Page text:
The Collotype is a photomechanical / lithographic-like process invented by Alphonse Louis Poitevin (1855) in which a pane of ground glass is coated with a bichromated gelatin. The coated glass is then baked to create a fine reticulated (grainy-mezzotint like) surface. The baked glass is next exposed to a negative under UV light and the bichromated gelatin hardens in proportion to the exposure, as in a gum bichromate print. The plate is then washed, so that the unexposed / unhardened gelatin washes out, and then coated with glycerin. The glycerin coating allows the remaining bichromate to be hygroscopic (able to absorb moisture from the air) in proportion to the degree of the bichromate’s exposure. To make a print, the plate is rolled with greasy lithographer’s ink; the ink adheres to the exposed areas of the plate with the least water content, and then printed on paper. Commercial usage was common following the perfection of the process by Joseph Albert in 1868.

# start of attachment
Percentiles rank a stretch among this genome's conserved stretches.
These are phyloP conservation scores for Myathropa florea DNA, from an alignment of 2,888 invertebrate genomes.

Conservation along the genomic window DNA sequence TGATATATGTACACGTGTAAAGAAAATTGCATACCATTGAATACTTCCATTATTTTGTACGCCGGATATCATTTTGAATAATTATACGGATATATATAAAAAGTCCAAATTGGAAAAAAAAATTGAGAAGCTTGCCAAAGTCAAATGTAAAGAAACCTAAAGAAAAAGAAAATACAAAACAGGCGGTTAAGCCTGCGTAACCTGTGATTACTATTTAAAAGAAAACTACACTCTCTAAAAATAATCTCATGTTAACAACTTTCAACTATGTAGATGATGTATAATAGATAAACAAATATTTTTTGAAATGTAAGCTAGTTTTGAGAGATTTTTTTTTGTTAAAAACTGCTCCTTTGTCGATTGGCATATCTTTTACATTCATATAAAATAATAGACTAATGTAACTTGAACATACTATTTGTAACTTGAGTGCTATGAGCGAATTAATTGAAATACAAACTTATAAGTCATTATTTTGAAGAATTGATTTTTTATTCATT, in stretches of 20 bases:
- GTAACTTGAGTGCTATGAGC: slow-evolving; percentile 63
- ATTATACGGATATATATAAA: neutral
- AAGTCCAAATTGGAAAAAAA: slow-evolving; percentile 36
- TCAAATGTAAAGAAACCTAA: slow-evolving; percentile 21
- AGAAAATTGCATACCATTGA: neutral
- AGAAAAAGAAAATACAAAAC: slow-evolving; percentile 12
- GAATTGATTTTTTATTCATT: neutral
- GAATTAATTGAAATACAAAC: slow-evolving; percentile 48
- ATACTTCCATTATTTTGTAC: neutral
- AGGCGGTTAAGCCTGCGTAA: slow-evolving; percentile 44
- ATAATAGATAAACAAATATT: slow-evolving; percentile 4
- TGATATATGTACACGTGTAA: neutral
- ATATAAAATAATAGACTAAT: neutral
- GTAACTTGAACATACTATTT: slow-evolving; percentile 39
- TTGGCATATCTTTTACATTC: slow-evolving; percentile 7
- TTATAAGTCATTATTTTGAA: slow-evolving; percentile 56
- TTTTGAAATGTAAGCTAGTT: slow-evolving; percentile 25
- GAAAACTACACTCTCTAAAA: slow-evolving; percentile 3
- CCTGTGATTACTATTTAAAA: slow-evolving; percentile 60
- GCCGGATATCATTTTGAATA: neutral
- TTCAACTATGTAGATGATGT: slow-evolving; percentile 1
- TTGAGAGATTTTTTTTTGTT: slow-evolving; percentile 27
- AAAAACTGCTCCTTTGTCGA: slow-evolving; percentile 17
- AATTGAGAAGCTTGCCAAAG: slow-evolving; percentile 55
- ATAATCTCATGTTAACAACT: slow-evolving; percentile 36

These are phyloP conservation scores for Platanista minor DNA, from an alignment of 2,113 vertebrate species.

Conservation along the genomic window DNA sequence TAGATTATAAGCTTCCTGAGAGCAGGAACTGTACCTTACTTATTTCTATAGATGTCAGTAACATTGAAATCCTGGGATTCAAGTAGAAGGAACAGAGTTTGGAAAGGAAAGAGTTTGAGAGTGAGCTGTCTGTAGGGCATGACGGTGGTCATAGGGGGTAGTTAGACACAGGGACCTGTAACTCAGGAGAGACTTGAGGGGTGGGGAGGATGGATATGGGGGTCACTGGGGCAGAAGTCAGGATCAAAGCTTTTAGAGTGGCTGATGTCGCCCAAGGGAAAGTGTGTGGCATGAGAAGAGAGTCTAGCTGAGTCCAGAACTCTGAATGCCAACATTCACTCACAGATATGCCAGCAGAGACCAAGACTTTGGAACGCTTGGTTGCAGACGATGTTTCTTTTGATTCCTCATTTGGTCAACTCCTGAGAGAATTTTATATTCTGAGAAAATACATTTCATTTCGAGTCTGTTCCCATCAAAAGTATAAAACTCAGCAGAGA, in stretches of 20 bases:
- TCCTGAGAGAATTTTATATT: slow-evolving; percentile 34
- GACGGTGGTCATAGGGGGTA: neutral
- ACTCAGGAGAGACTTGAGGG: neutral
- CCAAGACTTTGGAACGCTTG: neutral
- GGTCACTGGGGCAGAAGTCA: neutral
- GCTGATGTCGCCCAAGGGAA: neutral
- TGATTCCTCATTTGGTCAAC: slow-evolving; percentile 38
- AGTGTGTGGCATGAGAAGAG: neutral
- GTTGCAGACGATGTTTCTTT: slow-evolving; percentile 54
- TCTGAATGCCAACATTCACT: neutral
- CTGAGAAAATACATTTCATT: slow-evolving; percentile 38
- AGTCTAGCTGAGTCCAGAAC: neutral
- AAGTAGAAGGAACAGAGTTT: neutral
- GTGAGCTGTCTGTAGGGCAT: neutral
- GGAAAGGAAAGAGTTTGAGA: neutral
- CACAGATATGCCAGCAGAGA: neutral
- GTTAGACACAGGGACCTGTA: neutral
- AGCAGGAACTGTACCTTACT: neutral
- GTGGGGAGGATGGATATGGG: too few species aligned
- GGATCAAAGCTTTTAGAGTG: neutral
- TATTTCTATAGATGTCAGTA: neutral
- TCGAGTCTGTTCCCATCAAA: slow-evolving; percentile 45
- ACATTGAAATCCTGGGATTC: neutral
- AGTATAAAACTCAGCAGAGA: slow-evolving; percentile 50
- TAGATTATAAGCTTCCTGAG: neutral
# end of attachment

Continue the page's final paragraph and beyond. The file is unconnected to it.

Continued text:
The Calotype, invented by William Henry Fox Talbot in 1835, is the name for the first photographic process to produce a negative that would facilitate the making of a direct positive. In the Calotype process a piece of high-quality writing paper is sensitized with a solution of silver iodide: potassium iodide and silver nitrate. Prior to exposure, a second solution of silver nitrate, acetic acid, and Gallic acid is applied to the paper (increasing the light sensitivity), dried, and exposed to UV light. The exposed image is then re-sensitized with a solution of gallo nitrate of silver (Gallic acid and silver nitrate) that causes the latent image to emerge. The print is then fixed in a solution of potassium bromide or sodium chloride, and after it has dried, used as a negative (sometimes waxed, or oiled, to enhance the transparency of the paper negative) in contact with a newly sensitized piece of paper to produce a direct positive. This process, following some improvements, was renamed the Talbotype and is, in current definition, much like a salted paper print. In 1844, Talbot published the second photographically illustrated book, The Pencil of Nature, hand tipping his Calotypes throughout the manuscript.